Book Review: The Captain’s Verses by Pablo Neruda

The Captain’s Verses is a collection of lyric poems by the Chilean poet Pablo Neruda. It was first published anonymously in 1952, and many years later it was reprinted with the author’s name.

The book is divided into four parts (Love, Desire, The Furies, and Lives) and all in all there are 42 poems.

Most of the poems are about, well, physical and emotional love and longing, while the others are political. I liked a few of the poems, because I could somehow relate with them, but the rest I either couldn’t identify with (they were either too remote from my personal experience or too sensual for my taste) or couldn’t understand.

The poems that stood out for me were If You Forget Me, The Queen, and Not Only the Fire:

If You Forget Me

I want you to know
one thing.

You know how this is:
if I look
at the crystal moon, at the red branch
of the slow autumn at my window,
if I touch
near the fire
the impalpable ash
or the wrinkled body of the log,
everything carries me to you,
as if everything that exists,
aromas, light, metals,
were little boats that sail
toward those isles of yours that wait for me.

Well, now,
if little by little you stop loving me
I shall stop loving you little by little.

If suddenly
you forget me
do not look for me,
for I shall already have forgotten you.

If you think it long and mad,
the wind of banners
that passes through my life,
and you decide
to leave me at the shore
of the heart where I have roots,
remember
that on that day,
at that hour,
I shall lift my arms
and my roots will set off
to seek another land.

But
if each day,
each hour,
you feel that you are destined for me
with implacable sweetness,
if each day a flower
climbs up to your lips to seek me,
ah my love, ah my own,
in me all that fire is repeated,
in me nothing is extinguished or forgotten,
my love feeds on your love, beloved,
and as long as you live it will be in your arms
without leaving mine.

The Queen

I have named you queen.
There are taller ones than you, taller.
There are purer ones than you, purer.
There are lovelier than you, lovelier.

But you are the queen.

When you go through the streets
no one recognizes you.
No one sees your crystal crown, no one looks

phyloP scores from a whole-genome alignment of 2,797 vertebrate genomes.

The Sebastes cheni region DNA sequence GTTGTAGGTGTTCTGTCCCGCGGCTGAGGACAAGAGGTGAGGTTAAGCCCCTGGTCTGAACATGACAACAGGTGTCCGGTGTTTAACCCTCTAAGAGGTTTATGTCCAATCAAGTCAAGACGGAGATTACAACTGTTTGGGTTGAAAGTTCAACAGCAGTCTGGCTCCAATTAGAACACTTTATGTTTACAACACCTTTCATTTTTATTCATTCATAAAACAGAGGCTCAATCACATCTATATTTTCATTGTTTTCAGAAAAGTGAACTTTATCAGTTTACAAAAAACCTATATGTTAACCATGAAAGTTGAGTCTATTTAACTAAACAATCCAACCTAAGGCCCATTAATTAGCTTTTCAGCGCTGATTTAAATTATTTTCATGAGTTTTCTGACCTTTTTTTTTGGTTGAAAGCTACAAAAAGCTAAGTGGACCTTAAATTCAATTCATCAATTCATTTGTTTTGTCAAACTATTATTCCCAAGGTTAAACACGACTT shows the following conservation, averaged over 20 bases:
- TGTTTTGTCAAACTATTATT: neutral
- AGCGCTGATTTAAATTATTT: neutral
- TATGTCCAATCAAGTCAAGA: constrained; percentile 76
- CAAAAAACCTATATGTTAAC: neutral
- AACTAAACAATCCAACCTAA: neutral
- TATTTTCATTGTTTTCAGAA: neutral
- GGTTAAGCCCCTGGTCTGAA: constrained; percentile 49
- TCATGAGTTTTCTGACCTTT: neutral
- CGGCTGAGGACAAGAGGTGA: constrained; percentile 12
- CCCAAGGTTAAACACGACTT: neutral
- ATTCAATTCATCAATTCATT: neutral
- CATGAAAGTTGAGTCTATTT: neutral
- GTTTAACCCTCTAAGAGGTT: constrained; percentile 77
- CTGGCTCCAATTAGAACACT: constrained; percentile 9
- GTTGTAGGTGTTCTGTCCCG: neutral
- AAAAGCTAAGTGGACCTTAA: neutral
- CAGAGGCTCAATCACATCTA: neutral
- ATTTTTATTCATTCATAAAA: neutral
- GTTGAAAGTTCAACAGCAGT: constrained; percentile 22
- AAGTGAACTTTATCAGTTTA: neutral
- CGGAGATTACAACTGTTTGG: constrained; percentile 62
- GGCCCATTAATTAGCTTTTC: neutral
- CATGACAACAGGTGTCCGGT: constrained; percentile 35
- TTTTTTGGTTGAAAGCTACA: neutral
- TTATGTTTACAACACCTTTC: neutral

at the carpet of red gold
that you tread as you pass
the nonexistent carpet.

And when you appear
all the rivers sound
in my body, bells
shake the sky,
and a hymn fills the world.

Only you and I,
only you and I, my love,
listen to it.

Not Only the Fire

Ah yes, I remember I
ah your closed eyes
as if filled from within with black light,
your whole body like an open hand,
like a white cluster from the moon,
and the ecstacy,
when a lightningbolt kills us,
when a dagger wounds us in the roots,
and a light strikes our hair,
and when
again we gradually
return to life,
as if we emerged from the ocean,
as if from the shipwreck
we returned wounded
among the stones and the red seaweed.

But
there are other memories,
not only flowers from the fire
but little sprouts
that suddenly appear
when I go on trains
or in the streets.

I see you
washing my handkerchiefs,
hanging at the window
my worn-out socks,
your figure on which everything,
all pleasure like a flare-up,
fell without destroying you,
agaIn,
little wife
of every day,
again a h Ulllan being,
humbly human,
proudly poor,
as you have to be in order to be
not the swift rose
that love’s ash dissolves
but all of life,
all of life with soap and needles,
with the smell that I love
of the kitchen that perhaps we shall not have
and in which your hand among the fried potatoes
and your mouth singing in the winter
until the roast arrives
would be for me the permanence
of happiness on earth.

Ah my life,
it is not only the fire that burns between us
but all of life,
the simple story,
the simple love
of a woman and a man
like everyone.

My Rating: 3 out of 5 stars.
Date Read: January 15 – 17, 2012

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